In 2009, a Roanoke-based radio deejay named Travis Jenkins was looking to pick up some additional employment. He had a business degree and experience in the field of marketing and promotions and thought that this background might make him a good candidate to find employment with the nearby Salem Red Sox.
And why not? After all, Opening Day was right around the corner.
"I found the director of media [Dave Cawley] and shot him an email, asking 'Can I help?'" recalled Jenkins. "He wrote back and said that they were looking for a PA guy if I was interested. I came in, had a short interview and was hired on the spot. I thought he was crazy."
Jenkins laughs when he tells this story, but there was good reason to think that Cawley was crazy. Jenkins is legally blind -- not the kind of handicap that seems compatible with a job that requires close supervision of a professional sports event on a nightly basis. But Cawley was unfazed.
"His resume was really good and he interviewed really well, but to be completely honest, I didn't know that he was as quite as blind as he is," said Cawley, with a laugh. "But he showed up and, really, from Day One, went above and beyond what was expected."
Indeed, he has. In fact, when Cawley made that statement he was sitting next to Jenkins at Boston's Logan International Airport. The two co-workers (and now, friends) were preparing to fly back to Virginia after experiencing a most significant professional first: on Tuesday, Jenkins served as the public address announcer for that evening's contest between the Boston Red Sox and Detroit Tigers at Fenway Park.
Learning the ropes
Before he made it to Fenway, Jenkins had to prove that he could do his job within the Carolina League confines of Salem's LewisGale Field.
"I was so nervous that first game [in 2009]," Jenkins said. "I'd never done anything like that before, I was used to radio where you're in complete control of everything that's going on... It definitely took some getting used to, but within the first month, I was flying."
It is important to note that, though Jenkins is legally blind, he still retains some vision. Specifically, he suffers from Stargardt disease, which he describes as "a juvenile form of macular degeneration. Basically, I have 20/400 vision in both eyes. It's the worst vision you can have without being blind."
Therefore, Jenkins has created customizable lineup sheets in which each team's starting lineup takes up an entire side of the page. And, as is so often the case in life, he gets by with a little help from his friends. To Jenkins' left during each ballgame is the videoboard operator, and in the last two years this has been a good friend of his, John Addington.
"[Addington] scores the game for me, and after everything that happens, he tells me when to go [on the microphone]. We've worked out a cool system," said Jenkins. "I've definitely said the wrong batter at times, and there have been moments when I've started to say [the next batter] when they were not quite ready. But that happened a bit more in the first couple of years -- the last couple have been really comfortable."
Operating at the highest level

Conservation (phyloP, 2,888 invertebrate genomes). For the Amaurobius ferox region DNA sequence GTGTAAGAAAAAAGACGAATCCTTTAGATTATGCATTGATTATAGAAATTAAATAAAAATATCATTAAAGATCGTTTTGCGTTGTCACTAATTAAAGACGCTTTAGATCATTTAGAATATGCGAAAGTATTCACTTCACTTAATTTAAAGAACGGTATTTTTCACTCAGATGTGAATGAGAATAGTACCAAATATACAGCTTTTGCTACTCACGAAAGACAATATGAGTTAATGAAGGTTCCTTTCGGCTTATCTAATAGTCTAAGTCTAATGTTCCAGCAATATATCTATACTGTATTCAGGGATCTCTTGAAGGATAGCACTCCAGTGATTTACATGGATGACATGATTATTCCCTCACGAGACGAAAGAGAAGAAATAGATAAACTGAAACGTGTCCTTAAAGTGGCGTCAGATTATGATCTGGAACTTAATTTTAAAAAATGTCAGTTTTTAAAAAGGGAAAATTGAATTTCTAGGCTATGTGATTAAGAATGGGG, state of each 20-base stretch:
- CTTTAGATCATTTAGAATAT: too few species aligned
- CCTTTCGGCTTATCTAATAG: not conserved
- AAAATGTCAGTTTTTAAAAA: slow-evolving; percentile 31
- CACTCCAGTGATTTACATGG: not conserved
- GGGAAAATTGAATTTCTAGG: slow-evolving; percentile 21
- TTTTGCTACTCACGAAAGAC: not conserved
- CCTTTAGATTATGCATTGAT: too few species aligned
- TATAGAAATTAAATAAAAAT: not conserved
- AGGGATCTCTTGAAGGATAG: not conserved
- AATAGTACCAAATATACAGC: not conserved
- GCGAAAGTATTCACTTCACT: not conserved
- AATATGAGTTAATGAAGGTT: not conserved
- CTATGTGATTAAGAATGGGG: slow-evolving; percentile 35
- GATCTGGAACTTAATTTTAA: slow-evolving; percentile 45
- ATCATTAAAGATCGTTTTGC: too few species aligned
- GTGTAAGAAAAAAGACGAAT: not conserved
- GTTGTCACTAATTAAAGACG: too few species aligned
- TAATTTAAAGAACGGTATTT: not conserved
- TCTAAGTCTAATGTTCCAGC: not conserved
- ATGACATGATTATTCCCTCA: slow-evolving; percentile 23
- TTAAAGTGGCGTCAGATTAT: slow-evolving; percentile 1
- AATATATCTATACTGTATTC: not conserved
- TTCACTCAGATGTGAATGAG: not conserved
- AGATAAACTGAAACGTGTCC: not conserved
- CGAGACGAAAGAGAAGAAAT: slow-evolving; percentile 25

Though certainly not a secret, Jenkins' blindness was not something that anyone with the Salem Red Sox felt the need to make public. His voice is well known to Salem fans, but simply as just that -- a voice. This all changed in the past week, starting with the local media attention he received after it was announced that he would man the mic at Tuesday's game in Boston.
"I've been hearing a lot from people I hadn't seen in several years, and some of them came to the ballpark on Saturday night after they saw the news articles about me," said Jenkins. "The reaction has been great -- Salem's a small town, where everyone knows everyone, and it's really cool the attention this has gotten."
The Fenway invite came as part of a larger initiative that the Boston Red Sox have implemented this season. Following the sudden death of long-time PA announcer Carl Beane in May, the team decided to offer the job on an interim basis to announcers within its Minor League system (in fact, Salem play-by-play man Evan Lepler will get his own opportunity later this month). The Red Sox extended the invitation to Jenkins before knowing of his blindness, and once they found out about it, they asked if he would like to handle PA duties during a scheduled "Disability Awareness" promotion.
Jenkins was happy to oblige.
"I told them that I thought it would be great; if I can inspire one person, then it will have been worthwhile," he said. "The day I found out I'd be doing this, I couldn't think for the rest of the day. I was on cloud nine."
But, soon enough, the jitters kicked in. Working in Fenway would be a long way from the friendly confines of LewisGale, its intimate press box environs replaced by Fenway's control room in which nearly two dozen people work together to bring an intricately scripted evening of Major League game entertainment to life. Fortunately, Jenkins was able to pre-record some of his longer introductory bits, and the team sent him a script ahead of time so that he could memorize portions of it (while also changing its font to one large enough that he could see).
Jenkins says that some of the unfamiliar in-game reads were "nerve-wracking," but adds that "once I got through that, it was so much fun." All in all, it was a night to remember and one that would have seemed unfathomable just a few years ago.
"If you think you can't do something, that's not exactly true," said Jenkins. "You just have to figure out what abilities you do have, and use those to do what you want to do."